Elton John: The Bitch Is Back certainly is an appropriate title for a book purporting to capture: “The passion, the outlandishness, and the complexity of Elton John’s life.”
Sir Elton has lived a few lifetimes in his 62 years, the past 40 of which have been in the public eye. Author Mark Bego spends a few token pages on Elton’s youth, when he was called Reginald Dwight. The seminal event for the young man was his parents’ divorce. Reg embraced his mother and new stepfather immediately, leaving his biological father out in the cold, basically for the rest of his life.
The story picks up steam when he joins a group called Bluesology, who went on to become Long John Baldry’s back-up band. As any music fan knows though, the real break came when he met Bernie Taupin. One of the more interesting revelations in the book was how Elton wrote the music to Bernie’s lyrics. Taupin would hand him the words, and Elton would compose the music right there on the spot. I don’t care what anyone thinks of Elton John, the ability to write like that shows an amazing talent.
The run Elton went on in the early 1970’s was unprecedented. Seven consecutive number one albums, including the very first one to debut at number one on Billboard. The only band that had previously enjoyed such sustained success were The Beatles. Now that is some heady company to be keeping.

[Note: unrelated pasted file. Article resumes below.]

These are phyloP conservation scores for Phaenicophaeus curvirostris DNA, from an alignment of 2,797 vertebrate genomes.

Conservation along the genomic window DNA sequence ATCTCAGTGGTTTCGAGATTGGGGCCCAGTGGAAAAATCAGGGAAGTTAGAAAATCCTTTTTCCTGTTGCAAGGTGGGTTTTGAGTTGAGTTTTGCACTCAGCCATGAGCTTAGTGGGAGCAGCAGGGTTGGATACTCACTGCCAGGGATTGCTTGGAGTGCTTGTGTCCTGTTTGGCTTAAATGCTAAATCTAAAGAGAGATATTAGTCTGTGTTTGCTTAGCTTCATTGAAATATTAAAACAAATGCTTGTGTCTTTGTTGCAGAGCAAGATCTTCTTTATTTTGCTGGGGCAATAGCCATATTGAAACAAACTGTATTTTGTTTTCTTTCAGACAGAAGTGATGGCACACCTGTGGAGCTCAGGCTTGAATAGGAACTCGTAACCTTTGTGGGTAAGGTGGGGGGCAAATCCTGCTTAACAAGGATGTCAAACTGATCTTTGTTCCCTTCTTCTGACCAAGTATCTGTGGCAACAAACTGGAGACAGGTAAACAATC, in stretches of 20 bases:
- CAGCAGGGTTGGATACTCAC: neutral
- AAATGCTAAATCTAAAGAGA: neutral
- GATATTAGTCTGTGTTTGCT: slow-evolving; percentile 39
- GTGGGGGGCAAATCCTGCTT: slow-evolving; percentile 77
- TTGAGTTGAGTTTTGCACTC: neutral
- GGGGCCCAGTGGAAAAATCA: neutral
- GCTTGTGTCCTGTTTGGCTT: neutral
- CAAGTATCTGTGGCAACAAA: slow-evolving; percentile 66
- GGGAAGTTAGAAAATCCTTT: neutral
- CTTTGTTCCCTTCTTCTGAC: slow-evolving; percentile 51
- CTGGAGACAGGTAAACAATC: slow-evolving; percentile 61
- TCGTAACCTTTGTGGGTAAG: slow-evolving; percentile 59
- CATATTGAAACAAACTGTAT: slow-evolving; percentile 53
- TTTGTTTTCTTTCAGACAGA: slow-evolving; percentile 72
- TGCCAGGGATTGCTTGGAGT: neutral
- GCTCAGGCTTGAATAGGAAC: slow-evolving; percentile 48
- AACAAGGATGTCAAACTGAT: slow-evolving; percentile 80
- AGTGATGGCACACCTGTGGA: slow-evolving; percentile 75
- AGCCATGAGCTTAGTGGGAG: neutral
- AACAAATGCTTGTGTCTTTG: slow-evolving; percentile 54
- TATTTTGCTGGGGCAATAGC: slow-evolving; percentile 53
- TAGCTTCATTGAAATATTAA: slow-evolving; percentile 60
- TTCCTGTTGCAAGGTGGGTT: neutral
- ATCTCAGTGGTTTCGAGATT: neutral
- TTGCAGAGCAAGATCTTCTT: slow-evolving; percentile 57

Elton’s cocaine and alcohol abuse became big news in the 1980’s, but it had started long before. Bego traces the end of “Elton-mania” to drug use—and serious depression—despite his many triumphs. The Blue Moves LP was aptly titled.
The first two-thirds of The Bitch Is Back concerns itself with what most people consider the “classic” Elton John period, from 1970-76. From there, things go sideways in every manner imaginable. There was his infamous first wedding—to a woman no less—that eventually cost him 45 million dollars.
The drugs continued, his sexual appetites morphed into addiction, and the records became pretty spotty affairs. Elton became close to many of the rich and famous, most notably the Royal Family. But so much of this is either sad tabloid fodder or breathless celebrity gossip. Honestly, the last hundred or so pages of The Bitch Is Back are a bit tedious. For all of his success with The Lion King or Aida, I just miss the fun Elton of “Bennie And The Jets” or as The Pinball Wizard in Tommy.